Aftermath

Numbers 17:1-28

Following the deaths of the rebels, God commands Eleazar, son of Aaron, to collect the copper fire-pans that had been used for the rebels’ incense, as they had become sanctified. He instructs Moses to hammer them out into sheets to plate the altar, as a reminder and a warning of what will happen to any stranger who approaches with an alien offering.

 

The people of Israel are shocked by what they have witnessed. They accuse Moses and Aaron of killing the people of God. Once again, God commands Moses and Aaron to remove themselves from the Assembly so that He may wipe them out. Moses then tells Aaron to quickly take incense and atone for the people’s sinful comments. Aaron takes the incense and stands himself between the living and the dead, a human shield protecting them from God’s wrath. 14,700 people fall in the plague before it is stopped.

 

To further prove that God has chosen Aaron from among all others to serve Him, Moses tells the tribes each bring forth a staff with their tribal names inscribed upon them and lay them before the Ark in the Tabernacle. The man whose staff blossoms shall be known as God’s choice. The leaders do as they are told, and Aaron’s staff blossoms and sprouts buds and almonds. Moses returns the staffs to the leaders, but at God’s instruction keeps Aaron’s staff as a sign to the people that they should stop complaining lest they die at God’s hand. The people, however, remain frightened of punishment for approaching the Tabernacle.

 

The Israel Bible relates a story told by legendary Israeli storyteller S. Z. Kahana. Three clergymen visited Mount Zion in 1965. While gazing upon Jerusalem, they asked the Jewish curator why the Jews claimed it as the capital of the State of Israel, rather than maintaining its status as an international city. In response, the curator pointed to the staff of Aaron. The miracle of the earth swallowing Korah’s followers and the plague that followed were not enough to convince the people that Aaron had been chosen by God. Only the budding vitality of the blossoming staff, the sign of life, changed their minds. The curator pointed to the city of Jerusalem. “In the old Arab controlled section of the city, as you can observe, there is desolation: ruins, desert and rocks. On our side is the new Jerusalem, where over 150,000 have settled. You can see our new homes, schools, the new hospital and the new university. Everywhere you look, you see life, growth and vitality. You ask to whom does Jerusalem belong. It belongs to those who make it bud and blossom, to those who make it live and grow.” Half a century later, this insight demonstrates that a Jewish Jerusalem is ordained by God.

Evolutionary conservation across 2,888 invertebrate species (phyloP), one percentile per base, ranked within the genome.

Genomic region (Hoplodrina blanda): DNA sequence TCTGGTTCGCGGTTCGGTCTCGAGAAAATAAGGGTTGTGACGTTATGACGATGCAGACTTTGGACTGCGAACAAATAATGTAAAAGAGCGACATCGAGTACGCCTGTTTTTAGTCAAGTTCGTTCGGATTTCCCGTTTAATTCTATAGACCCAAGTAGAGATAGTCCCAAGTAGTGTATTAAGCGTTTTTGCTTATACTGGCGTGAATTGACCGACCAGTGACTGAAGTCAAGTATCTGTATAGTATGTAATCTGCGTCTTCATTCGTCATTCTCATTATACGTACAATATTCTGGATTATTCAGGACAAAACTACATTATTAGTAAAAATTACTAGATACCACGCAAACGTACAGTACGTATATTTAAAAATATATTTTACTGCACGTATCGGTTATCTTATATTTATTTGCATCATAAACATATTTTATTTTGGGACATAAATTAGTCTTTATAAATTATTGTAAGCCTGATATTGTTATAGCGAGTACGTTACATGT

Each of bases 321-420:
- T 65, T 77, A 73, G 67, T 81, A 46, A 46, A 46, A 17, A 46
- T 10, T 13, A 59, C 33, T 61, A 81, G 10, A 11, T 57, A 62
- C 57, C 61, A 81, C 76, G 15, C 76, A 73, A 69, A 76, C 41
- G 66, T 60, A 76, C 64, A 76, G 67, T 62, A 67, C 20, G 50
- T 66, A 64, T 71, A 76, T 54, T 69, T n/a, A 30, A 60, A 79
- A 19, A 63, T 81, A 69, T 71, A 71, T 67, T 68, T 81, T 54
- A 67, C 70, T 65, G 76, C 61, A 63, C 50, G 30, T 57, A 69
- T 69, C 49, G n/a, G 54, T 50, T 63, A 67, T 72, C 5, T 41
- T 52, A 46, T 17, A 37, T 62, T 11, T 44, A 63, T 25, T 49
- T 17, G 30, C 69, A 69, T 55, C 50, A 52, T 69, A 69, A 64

Virtual Classroom Discussion

Why do you think the fire-pans became sanctified, even though they were employed by the rebels?

Comments ( 7 )

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  • Damian Sco

    21 The Canaanite king of Arad, ruling in the Negev, heard that Israel was advancing up the road to Atharim. He attacked Israel and took prisoners of war.

    2 Israel vowed a vow to God: “If you will give this people into our power, we’ll destroy their towns and present the ruins to you as a holy destruction.”